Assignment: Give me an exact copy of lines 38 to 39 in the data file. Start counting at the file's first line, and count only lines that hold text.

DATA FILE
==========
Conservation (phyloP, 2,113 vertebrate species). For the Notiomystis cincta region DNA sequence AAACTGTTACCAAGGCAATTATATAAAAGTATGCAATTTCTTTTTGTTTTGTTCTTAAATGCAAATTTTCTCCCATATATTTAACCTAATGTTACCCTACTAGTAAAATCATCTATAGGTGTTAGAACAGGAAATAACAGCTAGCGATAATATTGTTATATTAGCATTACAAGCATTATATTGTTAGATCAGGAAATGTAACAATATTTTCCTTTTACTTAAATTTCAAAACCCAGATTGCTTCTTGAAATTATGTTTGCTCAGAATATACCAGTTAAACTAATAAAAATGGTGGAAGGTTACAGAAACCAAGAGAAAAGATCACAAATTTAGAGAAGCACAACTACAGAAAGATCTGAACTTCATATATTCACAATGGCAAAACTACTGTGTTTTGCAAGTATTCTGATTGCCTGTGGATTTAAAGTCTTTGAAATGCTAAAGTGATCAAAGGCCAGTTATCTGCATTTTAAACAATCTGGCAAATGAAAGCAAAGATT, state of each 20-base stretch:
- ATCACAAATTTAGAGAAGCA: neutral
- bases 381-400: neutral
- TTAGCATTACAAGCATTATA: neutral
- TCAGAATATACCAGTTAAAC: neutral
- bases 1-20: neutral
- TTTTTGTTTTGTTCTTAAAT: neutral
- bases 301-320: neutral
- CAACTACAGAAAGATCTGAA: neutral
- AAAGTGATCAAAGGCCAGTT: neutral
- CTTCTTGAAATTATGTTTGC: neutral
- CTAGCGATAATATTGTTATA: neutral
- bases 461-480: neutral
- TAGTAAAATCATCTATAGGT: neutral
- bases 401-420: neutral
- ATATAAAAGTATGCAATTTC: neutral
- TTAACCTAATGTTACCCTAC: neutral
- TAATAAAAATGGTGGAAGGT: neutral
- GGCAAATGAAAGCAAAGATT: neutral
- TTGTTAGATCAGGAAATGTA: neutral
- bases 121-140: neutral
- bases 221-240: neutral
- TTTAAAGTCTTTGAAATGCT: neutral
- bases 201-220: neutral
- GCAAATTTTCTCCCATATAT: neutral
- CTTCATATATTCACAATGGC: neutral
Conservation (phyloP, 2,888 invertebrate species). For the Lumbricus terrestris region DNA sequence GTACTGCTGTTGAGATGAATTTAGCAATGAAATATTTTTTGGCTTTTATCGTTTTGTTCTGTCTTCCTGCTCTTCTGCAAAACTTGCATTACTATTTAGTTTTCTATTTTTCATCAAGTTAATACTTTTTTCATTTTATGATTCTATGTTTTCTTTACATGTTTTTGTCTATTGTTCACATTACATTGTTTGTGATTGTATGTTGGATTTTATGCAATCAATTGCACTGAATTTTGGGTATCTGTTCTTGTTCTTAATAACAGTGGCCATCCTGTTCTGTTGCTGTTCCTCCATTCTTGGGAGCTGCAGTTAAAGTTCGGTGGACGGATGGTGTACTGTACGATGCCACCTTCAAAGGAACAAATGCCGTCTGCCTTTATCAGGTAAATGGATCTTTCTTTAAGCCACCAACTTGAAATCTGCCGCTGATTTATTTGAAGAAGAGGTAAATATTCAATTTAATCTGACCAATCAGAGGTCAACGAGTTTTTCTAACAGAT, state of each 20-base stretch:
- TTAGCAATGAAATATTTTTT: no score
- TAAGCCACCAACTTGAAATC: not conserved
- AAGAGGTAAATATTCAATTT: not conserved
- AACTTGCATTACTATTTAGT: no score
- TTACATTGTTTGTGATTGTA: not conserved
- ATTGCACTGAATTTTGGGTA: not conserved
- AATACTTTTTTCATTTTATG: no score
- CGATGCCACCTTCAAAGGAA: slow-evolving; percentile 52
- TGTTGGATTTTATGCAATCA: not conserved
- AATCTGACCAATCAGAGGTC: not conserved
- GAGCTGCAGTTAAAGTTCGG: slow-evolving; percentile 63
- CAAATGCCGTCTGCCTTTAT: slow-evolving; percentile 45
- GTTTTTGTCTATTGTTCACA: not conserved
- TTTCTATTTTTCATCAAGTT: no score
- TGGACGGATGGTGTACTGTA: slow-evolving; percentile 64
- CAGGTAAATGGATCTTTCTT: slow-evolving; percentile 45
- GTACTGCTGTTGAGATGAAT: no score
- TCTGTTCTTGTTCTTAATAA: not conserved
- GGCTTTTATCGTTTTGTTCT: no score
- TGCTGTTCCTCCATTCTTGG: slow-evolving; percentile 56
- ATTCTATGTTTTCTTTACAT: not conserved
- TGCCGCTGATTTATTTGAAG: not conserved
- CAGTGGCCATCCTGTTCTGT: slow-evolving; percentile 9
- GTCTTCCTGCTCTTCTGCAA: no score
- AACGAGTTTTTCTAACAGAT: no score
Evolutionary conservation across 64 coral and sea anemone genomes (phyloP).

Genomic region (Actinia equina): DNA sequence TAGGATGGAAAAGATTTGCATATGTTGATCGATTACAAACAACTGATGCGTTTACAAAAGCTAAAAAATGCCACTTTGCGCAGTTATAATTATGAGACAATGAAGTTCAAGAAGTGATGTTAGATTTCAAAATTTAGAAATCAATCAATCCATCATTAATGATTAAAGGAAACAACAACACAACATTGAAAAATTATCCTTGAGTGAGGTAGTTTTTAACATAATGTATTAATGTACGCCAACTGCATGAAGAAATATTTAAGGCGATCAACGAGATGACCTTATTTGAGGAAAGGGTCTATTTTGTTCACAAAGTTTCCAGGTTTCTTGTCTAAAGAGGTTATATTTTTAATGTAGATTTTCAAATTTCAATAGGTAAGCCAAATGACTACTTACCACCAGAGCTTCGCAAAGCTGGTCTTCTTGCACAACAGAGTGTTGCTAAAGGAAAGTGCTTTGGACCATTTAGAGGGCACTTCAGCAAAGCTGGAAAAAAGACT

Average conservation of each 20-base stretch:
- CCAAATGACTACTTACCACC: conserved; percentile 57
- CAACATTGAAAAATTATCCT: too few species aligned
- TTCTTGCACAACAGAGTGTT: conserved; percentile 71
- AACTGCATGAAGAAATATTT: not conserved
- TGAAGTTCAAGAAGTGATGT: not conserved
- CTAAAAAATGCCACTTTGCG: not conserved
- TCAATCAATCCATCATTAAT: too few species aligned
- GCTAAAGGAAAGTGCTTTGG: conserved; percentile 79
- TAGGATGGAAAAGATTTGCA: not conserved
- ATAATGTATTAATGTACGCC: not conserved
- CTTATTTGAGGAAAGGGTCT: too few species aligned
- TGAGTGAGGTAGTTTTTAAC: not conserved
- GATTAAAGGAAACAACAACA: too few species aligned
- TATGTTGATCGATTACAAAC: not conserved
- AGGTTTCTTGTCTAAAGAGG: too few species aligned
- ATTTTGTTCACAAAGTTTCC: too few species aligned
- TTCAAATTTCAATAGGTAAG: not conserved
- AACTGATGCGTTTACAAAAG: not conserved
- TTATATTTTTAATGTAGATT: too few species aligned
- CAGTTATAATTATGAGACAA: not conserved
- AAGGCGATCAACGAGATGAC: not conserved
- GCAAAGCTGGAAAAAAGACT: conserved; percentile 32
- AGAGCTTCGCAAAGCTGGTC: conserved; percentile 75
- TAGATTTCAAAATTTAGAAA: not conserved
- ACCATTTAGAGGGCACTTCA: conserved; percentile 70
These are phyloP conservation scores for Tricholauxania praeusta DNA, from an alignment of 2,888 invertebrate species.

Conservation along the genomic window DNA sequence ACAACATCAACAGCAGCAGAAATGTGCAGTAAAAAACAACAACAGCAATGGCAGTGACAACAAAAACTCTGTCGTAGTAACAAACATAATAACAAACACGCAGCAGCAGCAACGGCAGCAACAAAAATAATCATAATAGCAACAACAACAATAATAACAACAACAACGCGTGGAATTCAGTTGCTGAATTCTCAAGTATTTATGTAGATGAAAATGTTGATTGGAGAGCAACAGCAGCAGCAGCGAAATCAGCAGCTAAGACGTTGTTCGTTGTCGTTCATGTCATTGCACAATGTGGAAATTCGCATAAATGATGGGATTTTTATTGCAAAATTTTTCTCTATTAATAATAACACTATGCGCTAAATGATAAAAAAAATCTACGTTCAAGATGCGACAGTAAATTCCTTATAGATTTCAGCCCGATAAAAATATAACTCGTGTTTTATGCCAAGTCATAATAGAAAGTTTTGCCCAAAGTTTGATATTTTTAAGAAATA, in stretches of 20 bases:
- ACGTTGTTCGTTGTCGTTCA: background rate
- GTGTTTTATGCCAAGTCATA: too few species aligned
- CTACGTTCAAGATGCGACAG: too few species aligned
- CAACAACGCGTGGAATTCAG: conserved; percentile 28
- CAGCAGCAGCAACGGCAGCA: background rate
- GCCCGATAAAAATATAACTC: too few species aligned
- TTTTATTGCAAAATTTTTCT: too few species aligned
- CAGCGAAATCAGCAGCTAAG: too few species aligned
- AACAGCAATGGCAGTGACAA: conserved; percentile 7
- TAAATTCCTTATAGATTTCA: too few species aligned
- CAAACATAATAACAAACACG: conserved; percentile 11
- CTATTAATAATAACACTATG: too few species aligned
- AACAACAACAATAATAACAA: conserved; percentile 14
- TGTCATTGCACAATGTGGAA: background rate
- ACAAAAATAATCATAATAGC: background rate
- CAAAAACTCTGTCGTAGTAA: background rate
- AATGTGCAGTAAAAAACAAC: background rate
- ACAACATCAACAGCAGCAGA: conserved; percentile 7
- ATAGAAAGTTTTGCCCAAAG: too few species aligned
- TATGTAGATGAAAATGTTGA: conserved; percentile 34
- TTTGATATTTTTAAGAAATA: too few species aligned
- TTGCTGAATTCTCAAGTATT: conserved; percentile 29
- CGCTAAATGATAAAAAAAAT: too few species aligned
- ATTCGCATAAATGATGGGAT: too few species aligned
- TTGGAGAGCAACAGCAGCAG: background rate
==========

- GAGCTGCAGTTAAAGTTCGG: slow-evolving; percentile 63
- CAAATGCCGTCTGCCTTTAT: slow-evolving; percentile 45